Manhunters: Wikis


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Manhunters from Secret Origins vol. 2 #22
(January 1988), artist Howard Simpson
Publication information
Publisher DC Comics
First appearance 1st Issue Special #5
(August 1975)
Created by Jack Kirby (writer & artist)
Place of origin Biot, Orinda
Type Android

The Manhunters are a fictional race of extraterrestial robots that appear in titles published by DC Comics. They debuted in in 1st Issue Special #5 (August 1975), and were created by Jack Kirby .


Publication history

The Grand Master, and the Manhunter Society which Mark Shaw joined was introduced by Jack Kirby in 1st Issue Special #5 (August 1975). The broader history behind the alien robot species covered in this article was introduced in Justice League of America #140 (March 1977), in a story by Steve Englehart and Dick Dillin .



Interstellar police

The Manhunters were the first attempt of the Guardians of the Universe to create an interstellar police force that would combat evil all over the cosmos. Their name and much of their code of behavior was modeled by the Guardians of the Universe on the Manhunters of Ma'aleca'andra (Mars) (This creates an apparent chronology problem, since the Manhunters were created many millions of years ago, while the Green Martian race came into existence from the Burning Martians only about 20,000). For thousands of years, they served the Guardians well. However, the Manhunters became obsessed with the act of 'hunting' criminals. Their code, "No man escapes the Manhunters" (corrupted from the original), became more important to them than seeing justice done.


Eventually, the robots conspired to rebel against their masters, but the Guardians defeated and destroyed most of them. Those that survived hid away on many planets, slowly rebuilding their forces and spreading their beliefs to others. Since then, the over-riding goal of the Manhunters has been to take revenge on the Guardians, as well as on their replacements, the Green Lantern Corps.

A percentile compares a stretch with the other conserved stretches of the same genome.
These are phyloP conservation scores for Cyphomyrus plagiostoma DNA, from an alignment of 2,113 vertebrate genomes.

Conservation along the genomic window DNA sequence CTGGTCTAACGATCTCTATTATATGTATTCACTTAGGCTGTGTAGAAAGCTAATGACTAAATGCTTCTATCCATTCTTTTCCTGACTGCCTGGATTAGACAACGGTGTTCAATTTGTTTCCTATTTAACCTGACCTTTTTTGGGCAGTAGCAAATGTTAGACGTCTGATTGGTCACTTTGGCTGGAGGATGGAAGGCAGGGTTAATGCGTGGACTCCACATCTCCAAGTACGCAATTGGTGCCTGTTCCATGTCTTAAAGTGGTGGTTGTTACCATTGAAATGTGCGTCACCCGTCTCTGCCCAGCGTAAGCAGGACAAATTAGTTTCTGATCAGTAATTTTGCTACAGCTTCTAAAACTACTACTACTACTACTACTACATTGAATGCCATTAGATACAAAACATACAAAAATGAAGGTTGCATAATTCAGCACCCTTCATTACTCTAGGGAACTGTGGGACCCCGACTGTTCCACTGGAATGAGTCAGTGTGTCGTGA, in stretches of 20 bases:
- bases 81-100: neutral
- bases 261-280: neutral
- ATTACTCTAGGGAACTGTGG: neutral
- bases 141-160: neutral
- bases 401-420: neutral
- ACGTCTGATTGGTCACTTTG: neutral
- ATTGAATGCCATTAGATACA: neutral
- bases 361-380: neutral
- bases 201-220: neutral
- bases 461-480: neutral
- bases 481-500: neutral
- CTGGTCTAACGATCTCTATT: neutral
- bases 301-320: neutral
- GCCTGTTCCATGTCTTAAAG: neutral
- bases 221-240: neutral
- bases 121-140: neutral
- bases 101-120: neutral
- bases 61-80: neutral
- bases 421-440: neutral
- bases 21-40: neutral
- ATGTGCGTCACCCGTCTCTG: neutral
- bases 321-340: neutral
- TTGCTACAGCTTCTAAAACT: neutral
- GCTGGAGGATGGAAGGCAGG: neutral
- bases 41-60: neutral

The Manhunters infiltrated and liberated many planets disguised as living beings and created a "Cult of the Manhunters" that trained others to be their minions. On Mars, the people of that world started a group of Martian Manhunters based on the lessons of preserving justice taught unto them by the Manhunters and even erected a temple based on the appearance of their inspiration. On Earth, most of the Manhunters' agents were unaware that their masters were robots, or that their real purposes were not noble. Some of these agents became superheroes also known as Manhunters. They wore red-and-blue costumes patterned after the Manhunters themselves. The most famous of these was a big game hunter called Paul Kirk. He was active in the 1940s, and starred in his own comic book. The character was brought back in a modern version in the 70s, in which he was supposedly killed years before but was in truth placed in suspended animation by a secret conspiracy. He was cloned, and when he finally reawoke, he dedicated himself to battle those who had used him, eventually dying in the process. However, some of his clones survived.

The Manhunters were discovered by the Justice League who seemingly defeated the Manhunter's leader, the Grandmaster. One of their human pawns, Mark Shaw, adopted a new identity as the costumed hero, the Privateer. However, he was later discovered to be a criminal posing as a hero.


Years later, it was revealed that the Manhunters not only still existed, but had infiltrated the lives of most superheroes with their agents. They even managed to infiltrate the Olympian Gods, one of their number posing as the goat god Pan, as shown during the Challenge of the Gods storyline. They revealed themselves when a Guardian and a member of the Zamarons tried to evolve some humans into becoming the next Guardians of the Universe, during what became known as the Millennium crisis. On this occasion, there was a massive counterstrike operation by the heroes against the Manhunters, and it seemed that the Grandmaster had finally been destroyed, along with their hidden home planet. Former Privateer Mark Shaw readopted his identity as Manhunter in the wake of the battle, seeking to redeem both the name and himself.